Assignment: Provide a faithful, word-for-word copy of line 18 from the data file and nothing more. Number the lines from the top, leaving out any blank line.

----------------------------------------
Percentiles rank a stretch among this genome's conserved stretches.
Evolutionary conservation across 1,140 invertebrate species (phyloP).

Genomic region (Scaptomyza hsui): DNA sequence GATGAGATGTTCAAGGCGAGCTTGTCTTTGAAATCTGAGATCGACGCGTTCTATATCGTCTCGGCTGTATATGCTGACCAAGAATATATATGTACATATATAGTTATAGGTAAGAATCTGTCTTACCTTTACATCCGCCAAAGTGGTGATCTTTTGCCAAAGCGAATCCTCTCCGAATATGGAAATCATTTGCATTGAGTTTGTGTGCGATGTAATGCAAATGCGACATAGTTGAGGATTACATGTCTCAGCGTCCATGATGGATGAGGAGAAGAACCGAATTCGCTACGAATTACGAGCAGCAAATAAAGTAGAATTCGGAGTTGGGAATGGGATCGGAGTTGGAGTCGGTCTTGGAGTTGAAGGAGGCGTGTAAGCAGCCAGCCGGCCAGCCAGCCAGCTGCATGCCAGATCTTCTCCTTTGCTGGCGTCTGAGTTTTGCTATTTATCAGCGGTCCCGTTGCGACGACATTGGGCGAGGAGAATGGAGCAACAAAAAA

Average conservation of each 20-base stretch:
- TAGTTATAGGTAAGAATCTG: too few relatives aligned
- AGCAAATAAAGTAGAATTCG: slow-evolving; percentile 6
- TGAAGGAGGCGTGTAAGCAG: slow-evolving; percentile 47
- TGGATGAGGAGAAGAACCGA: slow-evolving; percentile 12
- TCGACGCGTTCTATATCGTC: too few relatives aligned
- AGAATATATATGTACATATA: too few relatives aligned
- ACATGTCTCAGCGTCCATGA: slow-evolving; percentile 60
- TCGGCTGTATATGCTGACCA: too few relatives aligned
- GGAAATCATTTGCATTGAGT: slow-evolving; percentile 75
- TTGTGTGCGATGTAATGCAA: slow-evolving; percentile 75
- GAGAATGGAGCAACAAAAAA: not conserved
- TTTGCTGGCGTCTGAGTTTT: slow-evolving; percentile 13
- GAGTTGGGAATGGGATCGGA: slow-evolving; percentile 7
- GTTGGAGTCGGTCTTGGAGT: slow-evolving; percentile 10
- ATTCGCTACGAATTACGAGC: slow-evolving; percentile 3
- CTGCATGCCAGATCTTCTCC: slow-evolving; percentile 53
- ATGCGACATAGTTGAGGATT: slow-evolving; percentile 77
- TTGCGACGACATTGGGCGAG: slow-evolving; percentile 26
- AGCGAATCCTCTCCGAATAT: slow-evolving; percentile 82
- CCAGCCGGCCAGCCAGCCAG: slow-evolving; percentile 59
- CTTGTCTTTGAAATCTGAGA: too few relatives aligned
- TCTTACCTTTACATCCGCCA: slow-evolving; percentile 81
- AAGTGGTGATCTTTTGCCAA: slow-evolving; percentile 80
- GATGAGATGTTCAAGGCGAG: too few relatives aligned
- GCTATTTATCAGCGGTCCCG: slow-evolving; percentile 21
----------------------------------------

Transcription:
- GTTGGAGTCGGTCTTGGAGT: slow-evolving; percentile 10